1. The parties to these two appeals or their predecessors in title have been in litigation now for more than twenty years. The subject of litigation is the property of a joint Hindu family engaged in business, with branches in different parts of the country. Part of the family property is situated in British India ; part in native States. The litigation Avas begun, in 1886, in the Court of the Political Agent at Sehore, in Bhopal, by a suit for partition of so much of the family property as was within his jurisdiction. The next proceeding was a suit for partition, commenced in 1888, in the Court of the ' District Judge of Karnal, in the Punjab.
2. In August 1897, after prolonged litigation, the parties to the Punjab suit nominated Mr. S. Clifford, Divisional Judge of Delhi, sole arbitrator to decide the matters in dispute in the suit. The arbitrator was to determine what joint property moveable and immoveable, except the immoveable property outside British India, was to be partitioned between the parties. The appointment of Mr. Clifford was duly confirmed by the Court.
3. The arbitrator finally submitted his award on June 29th 1900.
4. The appellants filed a great number of objections to the award. These objections were considered and disposed of by the District Judge of Delhi, who passed a decree in accordance with the award.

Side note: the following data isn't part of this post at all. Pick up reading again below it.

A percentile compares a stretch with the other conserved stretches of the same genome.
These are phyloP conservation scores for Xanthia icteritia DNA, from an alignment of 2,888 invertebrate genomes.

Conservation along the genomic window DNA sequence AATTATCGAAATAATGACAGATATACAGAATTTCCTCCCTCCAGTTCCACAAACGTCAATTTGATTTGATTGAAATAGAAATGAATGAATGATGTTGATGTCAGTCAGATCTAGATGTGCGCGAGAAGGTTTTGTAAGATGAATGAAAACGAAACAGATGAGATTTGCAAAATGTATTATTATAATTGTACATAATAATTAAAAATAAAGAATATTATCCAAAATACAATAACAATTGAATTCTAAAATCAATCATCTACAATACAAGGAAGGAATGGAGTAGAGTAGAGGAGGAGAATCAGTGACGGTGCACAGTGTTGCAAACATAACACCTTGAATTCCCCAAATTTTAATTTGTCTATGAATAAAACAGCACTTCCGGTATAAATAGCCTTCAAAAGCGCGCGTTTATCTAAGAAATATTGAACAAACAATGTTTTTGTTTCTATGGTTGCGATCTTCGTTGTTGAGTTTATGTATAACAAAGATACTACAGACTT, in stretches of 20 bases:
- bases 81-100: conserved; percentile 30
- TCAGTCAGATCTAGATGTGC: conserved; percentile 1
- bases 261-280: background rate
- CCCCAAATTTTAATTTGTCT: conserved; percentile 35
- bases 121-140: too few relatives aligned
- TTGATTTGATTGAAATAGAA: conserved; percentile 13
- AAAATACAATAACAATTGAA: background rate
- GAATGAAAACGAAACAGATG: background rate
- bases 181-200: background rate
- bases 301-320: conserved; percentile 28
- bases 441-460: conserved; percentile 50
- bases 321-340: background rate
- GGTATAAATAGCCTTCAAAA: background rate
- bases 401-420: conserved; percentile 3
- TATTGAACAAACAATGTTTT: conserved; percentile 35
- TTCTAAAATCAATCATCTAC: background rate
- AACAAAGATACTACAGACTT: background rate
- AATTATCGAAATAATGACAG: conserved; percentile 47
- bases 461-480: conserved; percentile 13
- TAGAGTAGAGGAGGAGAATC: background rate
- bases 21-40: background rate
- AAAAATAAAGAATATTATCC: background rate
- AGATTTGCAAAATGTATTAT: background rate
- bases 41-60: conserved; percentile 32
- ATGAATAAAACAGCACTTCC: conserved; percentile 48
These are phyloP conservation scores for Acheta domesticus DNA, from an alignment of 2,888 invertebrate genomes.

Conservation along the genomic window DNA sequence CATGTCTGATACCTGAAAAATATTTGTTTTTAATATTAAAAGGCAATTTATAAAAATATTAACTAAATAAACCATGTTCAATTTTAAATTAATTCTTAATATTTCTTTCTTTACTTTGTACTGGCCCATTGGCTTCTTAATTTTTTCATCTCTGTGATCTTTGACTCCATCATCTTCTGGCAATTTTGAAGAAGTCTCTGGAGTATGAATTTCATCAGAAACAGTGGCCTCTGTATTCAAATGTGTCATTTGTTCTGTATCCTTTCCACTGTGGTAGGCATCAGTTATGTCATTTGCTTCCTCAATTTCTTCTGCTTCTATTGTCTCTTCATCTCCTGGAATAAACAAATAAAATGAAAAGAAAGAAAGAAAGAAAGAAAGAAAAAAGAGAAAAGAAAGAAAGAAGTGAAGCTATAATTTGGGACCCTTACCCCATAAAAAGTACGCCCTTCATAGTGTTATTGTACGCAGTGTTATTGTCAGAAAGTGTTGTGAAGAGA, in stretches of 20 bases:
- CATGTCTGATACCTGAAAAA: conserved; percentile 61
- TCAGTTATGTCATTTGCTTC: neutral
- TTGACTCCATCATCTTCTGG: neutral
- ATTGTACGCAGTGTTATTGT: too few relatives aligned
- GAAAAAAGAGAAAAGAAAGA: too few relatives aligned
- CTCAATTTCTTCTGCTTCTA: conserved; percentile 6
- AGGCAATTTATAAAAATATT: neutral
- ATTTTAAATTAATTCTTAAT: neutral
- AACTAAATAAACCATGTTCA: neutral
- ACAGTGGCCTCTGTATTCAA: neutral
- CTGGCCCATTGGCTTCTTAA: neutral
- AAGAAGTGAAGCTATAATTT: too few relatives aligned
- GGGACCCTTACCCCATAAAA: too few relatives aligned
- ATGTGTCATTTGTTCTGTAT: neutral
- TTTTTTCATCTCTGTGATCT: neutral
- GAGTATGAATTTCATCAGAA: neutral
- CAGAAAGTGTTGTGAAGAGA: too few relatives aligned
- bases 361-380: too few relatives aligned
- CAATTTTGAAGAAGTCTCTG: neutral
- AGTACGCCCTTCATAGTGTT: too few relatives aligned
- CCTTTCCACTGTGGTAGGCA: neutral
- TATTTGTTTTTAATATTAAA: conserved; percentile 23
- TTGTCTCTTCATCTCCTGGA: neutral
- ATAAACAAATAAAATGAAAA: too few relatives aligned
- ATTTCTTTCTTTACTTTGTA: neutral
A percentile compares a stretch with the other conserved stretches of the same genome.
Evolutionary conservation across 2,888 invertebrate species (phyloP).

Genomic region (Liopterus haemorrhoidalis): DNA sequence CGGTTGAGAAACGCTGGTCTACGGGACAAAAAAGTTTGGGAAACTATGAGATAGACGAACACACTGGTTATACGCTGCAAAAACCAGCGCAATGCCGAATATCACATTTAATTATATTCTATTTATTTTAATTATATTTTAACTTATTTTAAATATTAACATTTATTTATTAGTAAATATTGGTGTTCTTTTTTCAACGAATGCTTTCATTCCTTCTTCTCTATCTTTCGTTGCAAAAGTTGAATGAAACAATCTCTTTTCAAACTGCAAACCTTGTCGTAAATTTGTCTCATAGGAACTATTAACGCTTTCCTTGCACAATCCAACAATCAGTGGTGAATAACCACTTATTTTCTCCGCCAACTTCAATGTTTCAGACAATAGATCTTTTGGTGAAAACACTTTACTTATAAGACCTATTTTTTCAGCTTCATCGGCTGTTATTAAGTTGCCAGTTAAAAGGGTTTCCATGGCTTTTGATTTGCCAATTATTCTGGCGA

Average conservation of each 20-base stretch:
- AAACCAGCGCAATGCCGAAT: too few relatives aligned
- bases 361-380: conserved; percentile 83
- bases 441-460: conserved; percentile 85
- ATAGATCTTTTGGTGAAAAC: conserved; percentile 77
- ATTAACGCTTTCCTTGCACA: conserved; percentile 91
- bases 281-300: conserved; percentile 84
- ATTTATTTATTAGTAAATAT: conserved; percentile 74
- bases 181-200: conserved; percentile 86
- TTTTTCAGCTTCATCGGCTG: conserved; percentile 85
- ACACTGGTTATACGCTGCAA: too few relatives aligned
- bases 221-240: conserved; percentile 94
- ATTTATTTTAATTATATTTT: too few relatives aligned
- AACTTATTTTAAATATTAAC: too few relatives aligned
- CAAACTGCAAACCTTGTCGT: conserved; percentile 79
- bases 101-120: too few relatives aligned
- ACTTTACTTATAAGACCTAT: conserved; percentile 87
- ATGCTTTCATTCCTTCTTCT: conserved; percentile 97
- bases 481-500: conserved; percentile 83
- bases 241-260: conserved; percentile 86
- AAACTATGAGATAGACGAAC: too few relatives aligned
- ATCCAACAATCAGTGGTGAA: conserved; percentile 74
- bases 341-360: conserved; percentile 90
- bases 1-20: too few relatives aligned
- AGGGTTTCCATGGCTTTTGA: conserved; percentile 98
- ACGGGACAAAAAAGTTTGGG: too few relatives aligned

5. The objections filed by the appellants were all more or less frivolous. In some the arbitrator was charged with misconduct but on the face of the objections, it is perfectly clear that there was no misconduct within the meaning of that expression in the chapter on arbitration in the Civil Procedure Code, nor anything that could justify the Court in setting aside or remitting the award.
6. From the decree of the District Judge the appellants appealed to the Chief Court of the Punjab.
7. The Chief Court dismissed the appeal on the ground that the appeal was incompetent, inasmuch as it did not appear that the decree was in excess of, or not in accordance with, the award.
8. In the meantime the Political Agent in Bhopal had made a decree in accordance with Mr. Clifford's award. There was an appeal to the Court of the Agent to the Governor-General in Central India, but the appeal was dismissed. Special leave to appeal against the order of the Agent to the Governor-General was granted by this Board on the representation that there was or might be an important question as to the jurisdiction of the Court of the Political Agent. And liberty was reserved to the Secretary of State for India in Council to intervene in his official capacity. Mr. Cohen, who appeared for the Secretary of State, not admitting that an appeal would lie to His Majesty in Council from the order of the Agent to the Governor-General in India, intimated that the Court of the Political Agent in Bhopal would be guided by the decision of the Chief Court of the Punjab if His Majesty thought fit to affirm that decision.
9. In their Lordships' opinion the decision of the Chief Court is perfectly right. Their Lordships will therefore humbly advise His Majesty that both appeals should be dismissed.
10. The appellants will pay the costs of the appeals other than the costs of the Intervenant.